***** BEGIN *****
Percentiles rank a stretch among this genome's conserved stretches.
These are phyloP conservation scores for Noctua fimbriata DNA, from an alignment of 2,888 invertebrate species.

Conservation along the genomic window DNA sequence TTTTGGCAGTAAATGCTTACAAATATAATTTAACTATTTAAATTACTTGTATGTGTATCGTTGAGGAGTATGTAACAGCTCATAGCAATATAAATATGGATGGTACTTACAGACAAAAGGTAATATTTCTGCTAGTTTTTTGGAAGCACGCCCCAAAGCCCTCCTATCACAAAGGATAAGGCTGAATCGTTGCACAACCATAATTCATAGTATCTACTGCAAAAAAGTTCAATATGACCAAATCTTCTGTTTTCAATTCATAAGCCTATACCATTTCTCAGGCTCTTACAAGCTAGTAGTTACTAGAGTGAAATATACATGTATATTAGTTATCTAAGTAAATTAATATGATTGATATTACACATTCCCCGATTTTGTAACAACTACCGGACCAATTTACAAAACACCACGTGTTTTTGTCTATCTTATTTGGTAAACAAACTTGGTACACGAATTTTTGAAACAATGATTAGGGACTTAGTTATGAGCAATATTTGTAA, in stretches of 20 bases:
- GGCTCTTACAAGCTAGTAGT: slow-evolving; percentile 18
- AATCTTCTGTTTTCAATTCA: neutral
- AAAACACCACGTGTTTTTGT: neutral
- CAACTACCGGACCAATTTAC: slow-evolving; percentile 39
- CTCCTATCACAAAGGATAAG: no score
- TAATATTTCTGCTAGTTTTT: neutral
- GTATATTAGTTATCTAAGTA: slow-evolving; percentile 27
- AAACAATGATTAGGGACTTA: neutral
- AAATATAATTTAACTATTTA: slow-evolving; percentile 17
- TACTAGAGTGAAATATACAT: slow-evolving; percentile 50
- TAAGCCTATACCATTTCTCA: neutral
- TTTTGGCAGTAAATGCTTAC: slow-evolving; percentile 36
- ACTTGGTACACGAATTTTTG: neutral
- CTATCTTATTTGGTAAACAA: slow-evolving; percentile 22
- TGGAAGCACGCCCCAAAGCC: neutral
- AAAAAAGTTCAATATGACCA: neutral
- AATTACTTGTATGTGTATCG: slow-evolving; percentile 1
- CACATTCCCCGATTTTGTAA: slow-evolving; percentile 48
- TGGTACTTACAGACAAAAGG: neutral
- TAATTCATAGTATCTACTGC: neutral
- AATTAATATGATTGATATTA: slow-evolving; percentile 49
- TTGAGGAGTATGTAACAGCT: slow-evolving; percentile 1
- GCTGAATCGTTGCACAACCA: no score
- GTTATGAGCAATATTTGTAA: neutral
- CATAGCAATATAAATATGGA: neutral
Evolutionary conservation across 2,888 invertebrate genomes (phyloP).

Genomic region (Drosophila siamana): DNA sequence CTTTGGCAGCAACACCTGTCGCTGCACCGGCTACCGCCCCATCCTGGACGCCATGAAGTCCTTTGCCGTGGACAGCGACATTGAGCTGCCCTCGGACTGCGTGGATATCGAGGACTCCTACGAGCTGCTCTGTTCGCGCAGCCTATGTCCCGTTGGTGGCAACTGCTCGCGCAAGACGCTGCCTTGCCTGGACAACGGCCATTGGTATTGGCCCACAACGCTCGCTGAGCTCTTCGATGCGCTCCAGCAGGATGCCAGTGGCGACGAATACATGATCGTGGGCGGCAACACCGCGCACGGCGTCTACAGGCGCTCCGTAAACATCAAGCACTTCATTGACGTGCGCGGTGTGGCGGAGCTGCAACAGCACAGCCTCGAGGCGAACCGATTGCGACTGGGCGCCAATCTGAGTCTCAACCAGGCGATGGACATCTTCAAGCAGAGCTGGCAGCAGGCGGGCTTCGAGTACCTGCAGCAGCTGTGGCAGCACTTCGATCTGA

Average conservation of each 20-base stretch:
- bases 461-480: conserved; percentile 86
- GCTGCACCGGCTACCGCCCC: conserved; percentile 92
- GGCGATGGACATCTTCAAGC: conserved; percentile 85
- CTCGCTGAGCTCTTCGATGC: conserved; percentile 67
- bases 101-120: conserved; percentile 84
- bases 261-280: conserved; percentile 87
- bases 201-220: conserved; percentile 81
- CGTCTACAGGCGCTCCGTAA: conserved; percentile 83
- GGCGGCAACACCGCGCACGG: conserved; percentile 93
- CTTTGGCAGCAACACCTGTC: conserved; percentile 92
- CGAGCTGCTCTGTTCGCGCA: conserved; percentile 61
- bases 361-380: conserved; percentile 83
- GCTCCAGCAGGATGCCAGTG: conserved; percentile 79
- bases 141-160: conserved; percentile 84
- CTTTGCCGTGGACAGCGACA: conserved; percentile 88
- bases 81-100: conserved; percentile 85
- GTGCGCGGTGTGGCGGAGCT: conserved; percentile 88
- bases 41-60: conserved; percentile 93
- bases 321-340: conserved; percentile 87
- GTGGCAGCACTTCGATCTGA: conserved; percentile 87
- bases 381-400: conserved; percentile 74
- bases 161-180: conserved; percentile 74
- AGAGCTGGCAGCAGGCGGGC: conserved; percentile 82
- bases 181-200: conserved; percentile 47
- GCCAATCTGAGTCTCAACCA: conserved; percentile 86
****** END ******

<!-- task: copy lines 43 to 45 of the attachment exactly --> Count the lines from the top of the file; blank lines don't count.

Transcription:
- bases 361-380: conserved; percentile 83
- GCTCCAGCAGGATGCCAGTG: conserved; percentile 79
- bases 141-160: conserved; percentile 84